The Marvelous Crumb

Follow Joy. Find Belonging.

Tag: Planet (page 1 of 2)

For all the other “late bloomers”

Last Sunday, I turned 36. And even though life does not look like what I imagined it would at this age — no house, no babies, no pets, no partner — I’m not ashamed of my years.

There’s a settledness that has arrived, a trusting in the unfolding. And in this resting, I’ve discovered something unexpected.  By unwinding from expectations of how I should be, what I should have and how I should be living, I’m finding a celebration of what is.

It’s like bushwhacking through dense jungle in search of water while standing in a fresh, sparkling pool. If we could just stop looking ahead, we might find relief by simply looking around.

This relief is remembering that life doesn’t have to look like anything other than what it is. I don’t have to be anyone other than who I am. Everything is abundantly enough.

Yes, there is heartbreak.
Yes, there is tragedy.
The planet is dying, our systems are broken. There are bills and deadlines and people who let us down, don’t show up and don’t seem to care.

But this, the glittering pool I’m talking about, is the cool water of restoration. It is the ever-present antidote of enoughness. We lose it in our quest to “measure up” and find in the reclaiming of rooting down.

This aging process, for me, has been a journey of reconnecting to the person I’ve always been. It’s learning to let go of the stories and fear of judgment and instead trusting and cautiously bringing forth an unbridled me-ness.

I believe that this is what the world is asking of us. The house, the children, the robust social presence, the thriving business, the perfect partner — sure, fine — but this is not what we’re living for. Striving for only these results in a world that does not work.

Instead, we’re being asked to show up with our quivering me-ness as the only means for building a world based on authentic connection. It’s about love — for self and planet. I know, there’s that ubiquitous L word, but there’s just no beating around the bush here.

Sometimes this looks like “not knowing.”
Sometimes this looks like being “a late bloomer.”
Sometimes this looks like “not having your shit together.”
Sometimes this looks like not having “grown up.”

If you, like myself, sometimes feel “behind,” and worry that your unconventional existence may prove disastrous down the road, may I offer another possibility? What if you are really a trailblazer? The tip of the wave hurdling through space and in this journey paving the way for a more congruous, more alive way of living? How brave. How revolutionary.

TAP YOUR UNBRIDLED YOU-NESS

What are the practices that bring you to yourself? Make your energetic presence swell? Remind you that you are part of something?

I’m being brought to myself when I slow down. Walk instead of drive. Soak in the late afternoon light. Stop to smell things. Look up. Listen without racing ahead. Collect leaves. Write with an actual pen.

I’m on the right path when I feel a little scared. Before I press publish.  Asking for support. Showing up at an event alone. Facilitating a group. Planning a workshop. Asking for what I’m worth. Making a boundary.

I am free when I let myself have “it.” Dancing in the front row. Wearing a tutu. Glittering myself. Reading my work allowed. Dressing by mood. Saying how I really feel. Savoring something delicious.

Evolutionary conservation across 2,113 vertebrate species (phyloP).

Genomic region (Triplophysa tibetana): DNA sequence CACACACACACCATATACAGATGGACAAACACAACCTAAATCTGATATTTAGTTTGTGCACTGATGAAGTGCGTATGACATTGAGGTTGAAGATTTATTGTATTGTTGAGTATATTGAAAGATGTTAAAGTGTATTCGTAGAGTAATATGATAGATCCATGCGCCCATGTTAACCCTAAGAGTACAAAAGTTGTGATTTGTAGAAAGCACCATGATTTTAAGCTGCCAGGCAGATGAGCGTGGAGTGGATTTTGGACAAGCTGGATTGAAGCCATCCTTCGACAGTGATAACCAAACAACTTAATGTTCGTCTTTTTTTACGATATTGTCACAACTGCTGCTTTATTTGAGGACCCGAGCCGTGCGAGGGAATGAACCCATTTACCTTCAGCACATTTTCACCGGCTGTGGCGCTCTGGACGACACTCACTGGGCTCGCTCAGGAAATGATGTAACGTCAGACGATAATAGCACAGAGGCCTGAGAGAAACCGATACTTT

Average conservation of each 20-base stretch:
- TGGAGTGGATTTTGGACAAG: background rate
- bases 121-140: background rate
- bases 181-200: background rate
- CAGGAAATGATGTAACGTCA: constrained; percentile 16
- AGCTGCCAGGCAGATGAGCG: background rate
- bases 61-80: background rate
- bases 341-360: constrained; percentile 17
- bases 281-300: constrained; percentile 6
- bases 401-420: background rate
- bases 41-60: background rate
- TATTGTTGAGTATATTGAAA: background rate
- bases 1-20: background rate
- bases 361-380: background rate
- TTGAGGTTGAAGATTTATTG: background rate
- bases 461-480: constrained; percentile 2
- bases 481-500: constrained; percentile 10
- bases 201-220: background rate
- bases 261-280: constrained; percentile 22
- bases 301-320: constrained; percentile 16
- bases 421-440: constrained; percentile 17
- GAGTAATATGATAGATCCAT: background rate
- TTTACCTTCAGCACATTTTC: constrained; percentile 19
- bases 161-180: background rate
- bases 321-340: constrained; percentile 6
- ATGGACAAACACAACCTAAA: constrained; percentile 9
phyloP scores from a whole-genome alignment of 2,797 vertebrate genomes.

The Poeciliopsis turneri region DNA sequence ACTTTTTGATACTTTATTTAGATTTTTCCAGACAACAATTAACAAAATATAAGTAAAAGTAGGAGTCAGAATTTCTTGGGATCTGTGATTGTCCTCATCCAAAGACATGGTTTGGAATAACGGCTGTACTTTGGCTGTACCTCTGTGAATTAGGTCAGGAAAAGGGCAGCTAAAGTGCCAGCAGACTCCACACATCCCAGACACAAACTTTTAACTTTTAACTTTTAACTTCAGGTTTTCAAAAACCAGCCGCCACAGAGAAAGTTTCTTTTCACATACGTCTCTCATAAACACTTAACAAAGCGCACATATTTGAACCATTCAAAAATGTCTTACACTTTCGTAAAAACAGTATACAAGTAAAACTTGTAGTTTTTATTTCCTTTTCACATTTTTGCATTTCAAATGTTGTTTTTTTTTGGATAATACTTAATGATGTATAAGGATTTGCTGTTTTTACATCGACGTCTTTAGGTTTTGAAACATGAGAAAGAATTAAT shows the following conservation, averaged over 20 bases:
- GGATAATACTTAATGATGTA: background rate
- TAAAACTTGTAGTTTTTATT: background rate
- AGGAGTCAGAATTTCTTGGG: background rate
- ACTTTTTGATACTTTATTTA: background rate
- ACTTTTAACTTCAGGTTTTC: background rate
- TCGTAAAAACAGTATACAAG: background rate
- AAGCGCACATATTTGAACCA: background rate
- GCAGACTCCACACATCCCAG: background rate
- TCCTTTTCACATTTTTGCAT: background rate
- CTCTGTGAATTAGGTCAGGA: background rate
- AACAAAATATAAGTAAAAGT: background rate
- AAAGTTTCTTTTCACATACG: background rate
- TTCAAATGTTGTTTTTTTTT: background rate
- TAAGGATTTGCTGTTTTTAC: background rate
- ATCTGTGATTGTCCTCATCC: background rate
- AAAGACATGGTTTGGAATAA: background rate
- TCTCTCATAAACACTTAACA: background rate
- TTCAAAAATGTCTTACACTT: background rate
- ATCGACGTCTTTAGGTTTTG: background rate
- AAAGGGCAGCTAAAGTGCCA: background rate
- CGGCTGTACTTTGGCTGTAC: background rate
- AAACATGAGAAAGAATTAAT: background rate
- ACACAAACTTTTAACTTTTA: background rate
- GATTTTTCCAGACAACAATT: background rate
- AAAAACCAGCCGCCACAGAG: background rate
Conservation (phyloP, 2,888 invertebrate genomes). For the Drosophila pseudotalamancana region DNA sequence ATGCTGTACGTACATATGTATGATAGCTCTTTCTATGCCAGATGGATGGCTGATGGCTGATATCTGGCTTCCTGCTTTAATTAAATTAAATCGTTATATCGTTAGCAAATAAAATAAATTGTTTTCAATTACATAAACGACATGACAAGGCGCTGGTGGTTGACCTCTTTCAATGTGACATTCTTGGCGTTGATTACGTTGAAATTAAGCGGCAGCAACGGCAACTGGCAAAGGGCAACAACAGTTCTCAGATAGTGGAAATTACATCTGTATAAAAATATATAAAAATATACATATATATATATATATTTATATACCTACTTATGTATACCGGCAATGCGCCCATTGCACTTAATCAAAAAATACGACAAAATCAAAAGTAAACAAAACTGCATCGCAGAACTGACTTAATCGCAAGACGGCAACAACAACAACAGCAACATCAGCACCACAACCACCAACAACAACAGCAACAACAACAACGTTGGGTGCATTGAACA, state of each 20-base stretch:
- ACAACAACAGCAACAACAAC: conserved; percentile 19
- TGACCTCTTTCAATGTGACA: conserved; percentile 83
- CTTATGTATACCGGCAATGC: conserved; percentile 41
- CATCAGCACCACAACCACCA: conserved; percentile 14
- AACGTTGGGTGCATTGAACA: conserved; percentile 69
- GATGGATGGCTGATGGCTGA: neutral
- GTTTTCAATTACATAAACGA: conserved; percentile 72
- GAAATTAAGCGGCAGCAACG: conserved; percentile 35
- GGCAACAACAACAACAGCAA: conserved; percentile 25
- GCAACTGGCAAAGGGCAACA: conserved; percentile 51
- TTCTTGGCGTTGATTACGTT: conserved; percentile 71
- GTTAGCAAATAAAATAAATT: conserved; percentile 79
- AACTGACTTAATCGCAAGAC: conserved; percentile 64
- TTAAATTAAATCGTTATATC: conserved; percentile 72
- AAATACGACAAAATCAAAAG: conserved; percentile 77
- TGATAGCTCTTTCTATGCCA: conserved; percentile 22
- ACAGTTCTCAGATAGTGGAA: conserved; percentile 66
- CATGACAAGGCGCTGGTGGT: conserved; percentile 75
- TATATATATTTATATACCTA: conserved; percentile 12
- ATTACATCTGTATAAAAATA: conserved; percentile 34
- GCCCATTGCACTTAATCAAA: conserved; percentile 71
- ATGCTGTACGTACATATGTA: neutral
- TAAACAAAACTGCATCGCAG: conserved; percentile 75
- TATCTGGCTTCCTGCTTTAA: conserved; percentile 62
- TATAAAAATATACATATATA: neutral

My heart is open when I drop my agenda. Observing strangers in moments of tenderness. Talking to my niece. Listening to a beautiful piece of music.

What are these practices for you?

 

Power is not a 4-letter word

Power

These days “power” seems synonymous with money, violence and fear.

It conjures images of Wall Street greed, banker bailouts, Kim Jong-un, Putin and #45.

Rather than strategizing or bargaining for power (which is how I’ve believed it is obtained), I’ve actively done the opposite – admonishing and pushing it away.

Power? No, thank you.
I am compassionate.
I am a champion of the powerless!
I believe in humanity.

Actively seeking power has seemed in direct opposition to these ideas. Seeking power meant slithering into back rooms, turning a blind eye, conjuring dirty deals and peddling cheap goods. It meant selling out. If I am granted power it will come when I’m busy doing other things – things that have merited its arrival. Otherwise, I’m content to humbly toil.

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Earth Day is not About Saving the Planet

Earthrise

Earthrise

You develop an instant global consciousness, a people orientation, an intense dissatisfaction with the state of the world, and a compulsion to do something about it. From our there on the moon, international politics looks so petty. You want to grab a politician by the scruff of the neck and drag him a quarter of a million miles out and say, ‘Look at that, you son of a bitch. – Edgar Mitchell, Apollo 14 Astronaut.

The earth is warming at an unprecedented pace. This is inarguable.
Sea levels are rising leading to an increase in coastal flooding.
Climate models project increased drought in the American Southwest
Weather is becoming more extreme.
The seasons are shifting.
Air pollution is increasing.
Animals are dying and some will go extinct.

We are on a path where these things will continue and intensify.

And while many mobilize to halt these realities – to develop machines that will suck CO2 from the air, save the polar bears, protect the Great Barrier Reef –I believe these efforts are only a part of the real task before us.

We do not need to save the planet.

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In the ocean, I discovered the power of surrender